Deficit reduction contributions have taken almost £100 (€118) a year away from potential wage growth, according to a think tank’s research.

The International Longevity Centre (ILC) analysed data from the Office for National Statistics to calculate that the average UK salary would have been 6%, or £1,473, higher at the end of 2015 if money diverted to plug defined benefit (DB) pension scheme shortfalls had been put towards wages.

The ILC also estimated that wages were falling as a percentage of total employee compensation as more cash was diverted to pension funds.

The ILC said: “While some of those pension contributions will be for current employees, and therefore represent deferred consumption, around half has been for servicing the deficits of DB pensions which have since closed to new members.”

Ben Franklin, head of economics of ageing at the ILC, argued that deficit reduction contributions had “acted as an opportunity cost” for companies as they were forced to support pensioners instead of investing in their existing workforce.

“This situation will not change overnight,” Franklin said. “Based on conservative assumptions about future life expectancy and mortality, we estimate that DB pensions will continue to be paid out well into the latter half of this century.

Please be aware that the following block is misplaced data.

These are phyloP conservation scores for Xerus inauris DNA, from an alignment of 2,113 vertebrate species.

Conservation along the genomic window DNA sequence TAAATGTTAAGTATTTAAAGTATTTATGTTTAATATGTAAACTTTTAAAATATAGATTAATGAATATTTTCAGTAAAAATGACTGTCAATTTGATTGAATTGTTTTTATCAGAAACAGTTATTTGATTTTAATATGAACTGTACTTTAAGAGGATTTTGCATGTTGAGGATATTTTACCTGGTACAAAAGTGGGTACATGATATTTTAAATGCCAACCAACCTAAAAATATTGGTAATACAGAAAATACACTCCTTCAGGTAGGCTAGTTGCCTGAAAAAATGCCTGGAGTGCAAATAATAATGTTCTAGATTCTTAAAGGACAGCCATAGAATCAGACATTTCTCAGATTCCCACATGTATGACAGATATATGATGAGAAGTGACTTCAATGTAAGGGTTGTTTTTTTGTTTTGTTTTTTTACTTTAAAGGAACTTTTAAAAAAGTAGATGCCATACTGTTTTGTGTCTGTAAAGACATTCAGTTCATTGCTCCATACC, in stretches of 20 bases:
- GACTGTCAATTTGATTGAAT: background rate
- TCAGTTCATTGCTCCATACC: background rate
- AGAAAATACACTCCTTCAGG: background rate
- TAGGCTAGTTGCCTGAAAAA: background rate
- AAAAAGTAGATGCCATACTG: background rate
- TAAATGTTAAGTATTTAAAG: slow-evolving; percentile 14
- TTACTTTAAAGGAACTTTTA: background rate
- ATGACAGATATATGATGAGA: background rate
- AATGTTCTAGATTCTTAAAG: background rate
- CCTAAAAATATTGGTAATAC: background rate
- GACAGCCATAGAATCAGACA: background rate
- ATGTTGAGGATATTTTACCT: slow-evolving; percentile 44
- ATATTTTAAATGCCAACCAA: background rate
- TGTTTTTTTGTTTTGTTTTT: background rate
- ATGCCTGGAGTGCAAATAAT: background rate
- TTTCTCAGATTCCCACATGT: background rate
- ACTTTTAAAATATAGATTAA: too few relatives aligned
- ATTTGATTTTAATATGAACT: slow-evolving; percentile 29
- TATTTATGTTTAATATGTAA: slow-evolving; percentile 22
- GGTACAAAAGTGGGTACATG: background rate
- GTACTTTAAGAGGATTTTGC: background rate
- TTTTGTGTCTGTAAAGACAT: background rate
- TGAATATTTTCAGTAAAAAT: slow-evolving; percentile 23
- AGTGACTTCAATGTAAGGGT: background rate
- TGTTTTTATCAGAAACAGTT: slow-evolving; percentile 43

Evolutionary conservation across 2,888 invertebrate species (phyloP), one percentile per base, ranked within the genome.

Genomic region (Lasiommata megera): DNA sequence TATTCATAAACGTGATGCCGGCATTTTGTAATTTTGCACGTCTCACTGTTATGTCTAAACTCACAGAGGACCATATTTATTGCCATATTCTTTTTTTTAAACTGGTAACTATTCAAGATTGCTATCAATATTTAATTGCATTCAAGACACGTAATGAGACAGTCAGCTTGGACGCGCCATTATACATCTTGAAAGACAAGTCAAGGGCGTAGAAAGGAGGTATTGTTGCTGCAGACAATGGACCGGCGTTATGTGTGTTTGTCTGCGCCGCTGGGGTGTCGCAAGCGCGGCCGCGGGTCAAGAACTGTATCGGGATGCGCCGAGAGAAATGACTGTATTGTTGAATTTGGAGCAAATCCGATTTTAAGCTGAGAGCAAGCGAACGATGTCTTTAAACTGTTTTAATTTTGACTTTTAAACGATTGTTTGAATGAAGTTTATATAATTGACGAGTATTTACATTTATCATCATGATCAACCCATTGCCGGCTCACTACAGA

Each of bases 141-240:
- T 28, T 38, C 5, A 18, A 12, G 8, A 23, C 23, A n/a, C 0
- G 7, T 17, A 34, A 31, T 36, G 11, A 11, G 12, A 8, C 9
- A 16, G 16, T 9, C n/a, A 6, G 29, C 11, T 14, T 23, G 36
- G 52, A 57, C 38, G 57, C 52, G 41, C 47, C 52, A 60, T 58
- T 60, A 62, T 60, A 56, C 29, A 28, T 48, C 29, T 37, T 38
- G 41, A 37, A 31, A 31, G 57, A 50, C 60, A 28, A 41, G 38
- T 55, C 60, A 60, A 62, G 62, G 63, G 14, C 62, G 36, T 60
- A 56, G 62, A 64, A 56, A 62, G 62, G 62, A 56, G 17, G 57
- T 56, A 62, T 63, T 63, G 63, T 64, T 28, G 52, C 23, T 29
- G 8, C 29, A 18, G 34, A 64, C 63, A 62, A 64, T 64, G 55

“We call on government, regulators, and industry to devise solutions that move away from simply securing full member benefits and towards those that build in a recognition for the wider societal and economic challenges associated with continued DB pension deficits.”

The UK government plans to issue a green paper next year proposing reforms for the DB sector to make it more secure, after the high-profile collapse of the British Home Stores high street chain left its pension scheme in limbo. The Pensions Regulator is currently attempting to secure funding to avoid the scheme having to enter the Pension Protection Fund, where a majority of its members would be forced to take a 10% cut to their benefits.

This week a group of politicians issued a wide-ranging report, designed to feed into the government’s discussions, that criticised the regulator and called for radical rule changes to secure DB pensions. The proposals including removing barriers to consolidation and making it harder for employers to shirk their responsibilities towards DB pension funds.

The ILC’s data comes from a study to published in January: “The End of the Beginning? Private defined benefit pensions and the new normal”.